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EPIRB Activation and Safety Lanyard



On Thursday, 20 April 2023 at 1445 hours an EPIRB was activated around Fisherman’s Islands. “Bay Watch” (Rescue 2) was deployed to attend with Mike, Graham and Craig on board. A local fisherman from Greenhead came across one adult and two children in the water after their vessel had capsized, and pulled them safely onto his vessel. “Bay Watch” successfully collected the rescued people, rightened their capsized vessel and towed their boat back to Jurien Bay. Air support was also deployed and there were no injuries sustained. A HUGE THANK YOU to Luke Bateman from Greenhead, who was first on the scene and remained to assist all afternoon, our radio operators Eve and Sharon and Rescue 2 skipper and crew - Mike, Graham and Craig. It was a successful outcome for all involved and very much appreciated.



Safety lanyards:

Skippers need to be aware of the lifesaving benefits of using a safety lanyard, especially when boating alone. Recent boating deaths and incidents in WA could have been avoided with the use of a safety lanyard which automatically stops a vessel’s motor if the skipper falls overboard or leaves the steering position.


By not using a safety lanyard a skipper is risking their life and that of their passengers because the fixed throttle on most boats system means it will continue to move through the water at the same speed endangering those in the water.


How a safety lanyard works:

A safety lanyard, also known as a kill switch, has a quick-release fitting at one end attached to the vessel motor or console and at the other end is a clip attached to the skipper. The lanyard should be worn by the skipper whenever the engine is running.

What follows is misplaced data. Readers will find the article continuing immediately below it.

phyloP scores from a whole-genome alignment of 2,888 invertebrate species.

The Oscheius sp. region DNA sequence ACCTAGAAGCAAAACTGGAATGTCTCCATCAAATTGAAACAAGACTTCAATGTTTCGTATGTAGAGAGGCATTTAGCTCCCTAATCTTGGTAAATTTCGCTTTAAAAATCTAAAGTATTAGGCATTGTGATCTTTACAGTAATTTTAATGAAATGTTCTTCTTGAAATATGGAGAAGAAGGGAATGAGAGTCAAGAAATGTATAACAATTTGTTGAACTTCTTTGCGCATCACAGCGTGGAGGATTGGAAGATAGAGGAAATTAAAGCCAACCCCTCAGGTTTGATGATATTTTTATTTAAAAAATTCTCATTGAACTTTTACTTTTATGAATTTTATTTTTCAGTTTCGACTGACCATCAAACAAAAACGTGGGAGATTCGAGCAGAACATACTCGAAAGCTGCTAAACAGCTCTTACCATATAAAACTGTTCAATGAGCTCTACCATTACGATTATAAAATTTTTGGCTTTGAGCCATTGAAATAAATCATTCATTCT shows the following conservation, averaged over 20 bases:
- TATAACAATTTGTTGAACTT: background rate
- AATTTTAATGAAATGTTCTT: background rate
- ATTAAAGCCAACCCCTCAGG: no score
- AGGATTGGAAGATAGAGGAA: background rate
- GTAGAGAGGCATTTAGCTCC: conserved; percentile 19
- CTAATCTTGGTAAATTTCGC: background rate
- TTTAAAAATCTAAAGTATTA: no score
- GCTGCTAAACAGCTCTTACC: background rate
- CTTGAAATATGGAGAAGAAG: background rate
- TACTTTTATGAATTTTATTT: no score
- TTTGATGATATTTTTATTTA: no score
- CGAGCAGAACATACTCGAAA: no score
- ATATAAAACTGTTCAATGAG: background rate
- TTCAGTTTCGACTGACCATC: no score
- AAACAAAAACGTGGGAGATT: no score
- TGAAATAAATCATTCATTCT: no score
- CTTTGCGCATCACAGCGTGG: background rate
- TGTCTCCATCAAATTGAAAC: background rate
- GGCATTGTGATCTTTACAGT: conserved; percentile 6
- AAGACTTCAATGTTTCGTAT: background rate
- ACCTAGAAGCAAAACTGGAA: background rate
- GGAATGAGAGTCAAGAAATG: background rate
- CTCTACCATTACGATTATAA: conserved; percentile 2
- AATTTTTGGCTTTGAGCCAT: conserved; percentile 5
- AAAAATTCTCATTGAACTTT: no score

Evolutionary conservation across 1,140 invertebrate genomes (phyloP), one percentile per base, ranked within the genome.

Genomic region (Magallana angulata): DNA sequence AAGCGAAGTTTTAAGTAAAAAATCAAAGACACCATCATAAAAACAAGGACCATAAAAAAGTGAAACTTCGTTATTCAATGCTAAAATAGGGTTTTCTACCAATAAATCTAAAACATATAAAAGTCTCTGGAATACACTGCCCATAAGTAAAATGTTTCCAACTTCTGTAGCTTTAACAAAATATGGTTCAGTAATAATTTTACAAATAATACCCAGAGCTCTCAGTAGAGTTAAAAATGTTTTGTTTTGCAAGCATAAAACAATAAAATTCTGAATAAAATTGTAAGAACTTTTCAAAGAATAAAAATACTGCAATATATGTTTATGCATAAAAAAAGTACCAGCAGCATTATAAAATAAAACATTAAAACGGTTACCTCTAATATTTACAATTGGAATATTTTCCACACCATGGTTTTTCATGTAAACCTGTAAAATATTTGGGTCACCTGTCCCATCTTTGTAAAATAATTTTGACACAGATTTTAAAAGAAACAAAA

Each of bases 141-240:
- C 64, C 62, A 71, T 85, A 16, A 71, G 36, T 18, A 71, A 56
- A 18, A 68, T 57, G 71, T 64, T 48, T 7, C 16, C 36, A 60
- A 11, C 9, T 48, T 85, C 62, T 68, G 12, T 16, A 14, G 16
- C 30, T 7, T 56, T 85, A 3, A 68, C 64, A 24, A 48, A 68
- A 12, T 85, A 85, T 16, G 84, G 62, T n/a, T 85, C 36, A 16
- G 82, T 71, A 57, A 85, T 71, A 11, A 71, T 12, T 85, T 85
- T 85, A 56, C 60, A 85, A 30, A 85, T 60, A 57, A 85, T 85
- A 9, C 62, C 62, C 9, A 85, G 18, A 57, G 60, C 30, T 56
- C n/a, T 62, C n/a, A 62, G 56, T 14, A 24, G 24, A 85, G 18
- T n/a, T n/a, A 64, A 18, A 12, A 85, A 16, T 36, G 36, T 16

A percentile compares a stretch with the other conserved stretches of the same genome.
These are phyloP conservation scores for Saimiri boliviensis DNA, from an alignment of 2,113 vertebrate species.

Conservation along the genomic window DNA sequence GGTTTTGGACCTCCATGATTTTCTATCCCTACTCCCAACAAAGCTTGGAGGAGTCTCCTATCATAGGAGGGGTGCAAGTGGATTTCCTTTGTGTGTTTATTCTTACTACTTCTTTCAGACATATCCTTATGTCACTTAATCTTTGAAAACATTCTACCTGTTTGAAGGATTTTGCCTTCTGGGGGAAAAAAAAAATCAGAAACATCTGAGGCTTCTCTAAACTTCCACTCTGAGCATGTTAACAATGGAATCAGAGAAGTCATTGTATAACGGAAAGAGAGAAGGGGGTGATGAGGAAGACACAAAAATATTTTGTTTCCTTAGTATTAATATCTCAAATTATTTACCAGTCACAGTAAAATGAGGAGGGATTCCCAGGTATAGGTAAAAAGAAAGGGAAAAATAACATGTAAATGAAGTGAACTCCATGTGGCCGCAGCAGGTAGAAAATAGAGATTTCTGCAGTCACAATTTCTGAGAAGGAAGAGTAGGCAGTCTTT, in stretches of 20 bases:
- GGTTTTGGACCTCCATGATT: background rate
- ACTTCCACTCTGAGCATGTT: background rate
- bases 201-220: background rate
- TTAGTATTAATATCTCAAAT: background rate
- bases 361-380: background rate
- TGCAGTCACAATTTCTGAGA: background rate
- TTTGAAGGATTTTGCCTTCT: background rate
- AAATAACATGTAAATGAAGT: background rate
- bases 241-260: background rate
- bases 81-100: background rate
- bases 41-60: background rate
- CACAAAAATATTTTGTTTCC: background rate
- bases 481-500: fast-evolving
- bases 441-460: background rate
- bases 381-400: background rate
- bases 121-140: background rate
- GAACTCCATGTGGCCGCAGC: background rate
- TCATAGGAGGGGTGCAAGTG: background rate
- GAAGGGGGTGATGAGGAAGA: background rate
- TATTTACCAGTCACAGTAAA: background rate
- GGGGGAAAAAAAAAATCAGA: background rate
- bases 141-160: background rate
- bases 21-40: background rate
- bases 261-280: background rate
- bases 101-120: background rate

The coiled design allows the driver the natural movement required when driving a boat. Sudden movement away from the helm position means the lanyard will detach and the engine will stop. In most instances the boat will not start without the safety lanyard in place therefore a second lanyard should be kept on board to allow the boat to be re-started if the skipper and lanyard have gone overboard.


When attaching the clip to the skipper special care needs to be taken to ensure it stays attached. Loop the lanyard around your wrist or ankle and attach the clip to secure it. If the clip is attached to clothing it could fall off.


How to wear your safety lanyard:

For skippers with tiller steered boats or personal water craft it is easier and more comfortable to apply the safety lanyard around the wrist.


Always check your lanyard works by starting the engine and pulling the cord to make sure the quick-release fitting detaches and stops the engine. Be safe; use a safety lanyard and always check:


  • When attached it doesn’t interfere with the steering or gear controls;

  • Its length does not exceed the engine manufacturer’s recommendation;

  • It works and has no signs of wear before going boating;

  • Replacement lanyards are of good quality with a strengthening cord through the middle;

  • It is protected from extreme temperature and UV light;

  • It has good spiral tension. If not replace it;

  • There is a spare lanyard on board.

(Credit - Department of Transport).

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